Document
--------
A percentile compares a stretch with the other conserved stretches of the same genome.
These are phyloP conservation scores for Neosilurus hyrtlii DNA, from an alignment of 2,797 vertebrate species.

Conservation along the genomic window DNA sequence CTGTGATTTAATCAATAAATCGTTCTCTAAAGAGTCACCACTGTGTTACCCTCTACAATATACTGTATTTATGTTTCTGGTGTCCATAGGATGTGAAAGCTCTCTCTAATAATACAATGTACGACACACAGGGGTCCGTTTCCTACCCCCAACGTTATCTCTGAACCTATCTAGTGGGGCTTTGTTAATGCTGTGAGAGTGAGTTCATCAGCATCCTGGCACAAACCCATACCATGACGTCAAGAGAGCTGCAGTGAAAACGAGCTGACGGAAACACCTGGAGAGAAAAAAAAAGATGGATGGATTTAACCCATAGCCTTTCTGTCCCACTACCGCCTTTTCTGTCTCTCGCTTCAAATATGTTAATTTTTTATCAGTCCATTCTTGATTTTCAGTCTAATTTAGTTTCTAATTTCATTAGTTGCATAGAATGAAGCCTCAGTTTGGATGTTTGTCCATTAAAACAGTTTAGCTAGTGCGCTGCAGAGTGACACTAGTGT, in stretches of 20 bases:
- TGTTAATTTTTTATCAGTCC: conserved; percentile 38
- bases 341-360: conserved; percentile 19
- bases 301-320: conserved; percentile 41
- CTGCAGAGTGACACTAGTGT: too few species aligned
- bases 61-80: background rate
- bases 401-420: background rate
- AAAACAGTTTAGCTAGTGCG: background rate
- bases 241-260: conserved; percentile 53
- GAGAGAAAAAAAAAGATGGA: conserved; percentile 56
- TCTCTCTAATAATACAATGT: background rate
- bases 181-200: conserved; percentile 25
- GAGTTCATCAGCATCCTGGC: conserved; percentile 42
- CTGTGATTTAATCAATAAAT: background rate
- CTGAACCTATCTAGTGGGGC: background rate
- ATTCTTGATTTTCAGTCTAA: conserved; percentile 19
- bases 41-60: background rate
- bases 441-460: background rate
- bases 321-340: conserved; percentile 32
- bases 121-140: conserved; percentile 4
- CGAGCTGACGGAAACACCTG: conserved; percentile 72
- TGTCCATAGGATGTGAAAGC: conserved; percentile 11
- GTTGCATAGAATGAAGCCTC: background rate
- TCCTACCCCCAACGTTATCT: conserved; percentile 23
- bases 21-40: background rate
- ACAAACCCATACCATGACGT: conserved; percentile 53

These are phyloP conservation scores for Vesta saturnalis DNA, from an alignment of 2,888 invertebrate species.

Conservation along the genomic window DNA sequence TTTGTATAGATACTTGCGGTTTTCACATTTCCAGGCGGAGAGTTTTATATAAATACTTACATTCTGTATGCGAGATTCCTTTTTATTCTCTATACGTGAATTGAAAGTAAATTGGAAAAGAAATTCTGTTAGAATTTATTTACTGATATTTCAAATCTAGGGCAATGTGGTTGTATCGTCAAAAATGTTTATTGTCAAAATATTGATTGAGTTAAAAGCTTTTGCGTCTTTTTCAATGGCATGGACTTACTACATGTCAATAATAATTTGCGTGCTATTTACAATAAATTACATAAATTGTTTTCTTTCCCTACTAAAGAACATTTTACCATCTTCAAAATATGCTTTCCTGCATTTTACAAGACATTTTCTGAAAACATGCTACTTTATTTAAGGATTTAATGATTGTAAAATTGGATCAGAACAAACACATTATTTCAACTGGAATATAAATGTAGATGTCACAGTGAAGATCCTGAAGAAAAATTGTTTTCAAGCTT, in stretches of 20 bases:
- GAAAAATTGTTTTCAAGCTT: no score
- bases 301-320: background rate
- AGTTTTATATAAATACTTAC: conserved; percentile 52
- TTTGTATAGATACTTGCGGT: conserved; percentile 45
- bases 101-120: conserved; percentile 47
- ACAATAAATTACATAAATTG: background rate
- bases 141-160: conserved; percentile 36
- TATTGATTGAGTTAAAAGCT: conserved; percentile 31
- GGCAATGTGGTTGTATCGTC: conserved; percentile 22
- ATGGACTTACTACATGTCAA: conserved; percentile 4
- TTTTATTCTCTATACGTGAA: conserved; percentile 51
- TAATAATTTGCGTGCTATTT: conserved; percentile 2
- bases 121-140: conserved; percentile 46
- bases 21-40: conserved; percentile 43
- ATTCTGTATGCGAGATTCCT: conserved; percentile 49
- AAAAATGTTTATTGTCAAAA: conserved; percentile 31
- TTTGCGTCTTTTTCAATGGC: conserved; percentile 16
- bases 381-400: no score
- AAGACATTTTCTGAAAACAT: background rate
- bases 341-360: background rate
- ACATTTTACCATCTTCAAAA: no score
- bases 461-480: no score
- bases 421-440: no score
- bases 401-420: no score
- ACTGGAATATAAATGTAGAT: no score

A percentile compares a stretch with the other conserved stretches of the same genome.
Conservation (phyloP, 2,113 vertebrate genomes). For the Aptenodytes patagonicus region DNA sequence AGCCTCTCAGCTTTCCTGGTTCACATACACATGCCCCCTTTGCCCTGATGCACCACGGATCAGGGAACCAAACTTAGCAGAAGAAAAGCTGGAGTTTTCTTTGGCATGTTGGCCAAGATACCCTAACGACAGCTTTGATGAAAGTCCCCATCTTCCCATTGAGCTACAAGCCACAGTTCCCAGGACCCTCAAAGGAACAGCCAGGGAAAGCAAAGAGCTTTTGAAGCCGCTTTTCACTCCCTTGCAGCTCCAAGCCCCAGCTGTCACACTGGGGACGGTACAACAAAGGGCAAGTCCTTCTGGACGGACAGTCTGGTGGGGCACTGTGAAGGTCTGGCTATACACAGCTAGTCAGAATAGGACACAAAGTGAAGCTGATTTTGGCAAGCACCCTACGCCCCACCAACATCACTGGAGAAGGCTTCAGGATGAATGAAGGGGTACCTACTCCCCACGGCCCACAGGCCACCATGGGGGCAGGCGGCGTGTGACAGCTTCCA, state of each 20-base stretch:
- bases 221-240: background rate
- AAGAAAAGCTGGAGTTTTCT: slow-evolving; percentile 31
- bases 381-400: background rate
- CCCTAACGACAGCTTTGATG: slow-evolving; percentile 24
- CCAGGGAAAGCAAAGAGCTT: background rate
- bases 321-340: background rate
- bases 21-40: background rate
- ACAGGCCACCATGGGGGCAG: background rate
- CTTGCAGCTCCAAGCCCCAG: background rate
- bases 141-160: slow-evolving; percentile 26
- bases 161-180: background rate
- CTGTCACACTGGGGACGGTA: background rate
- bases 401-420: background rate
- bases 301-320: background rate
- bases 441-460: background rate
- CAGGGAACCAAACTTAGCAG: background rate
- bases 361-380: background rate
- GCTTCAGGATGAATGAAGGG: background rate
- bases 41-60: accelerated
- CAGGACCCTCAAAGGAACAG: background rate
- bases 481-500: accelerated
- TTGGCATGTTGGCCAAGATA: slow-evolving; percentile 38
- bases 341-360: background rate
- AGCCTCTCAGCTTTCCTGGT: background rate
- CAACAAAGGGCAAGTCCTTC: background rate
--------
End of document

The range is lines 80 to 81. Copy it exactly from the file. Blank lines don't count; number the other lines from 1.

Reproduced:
- bases 341-360: background rate
- AGCCTCTCAGCTTTCCTGGT: background rate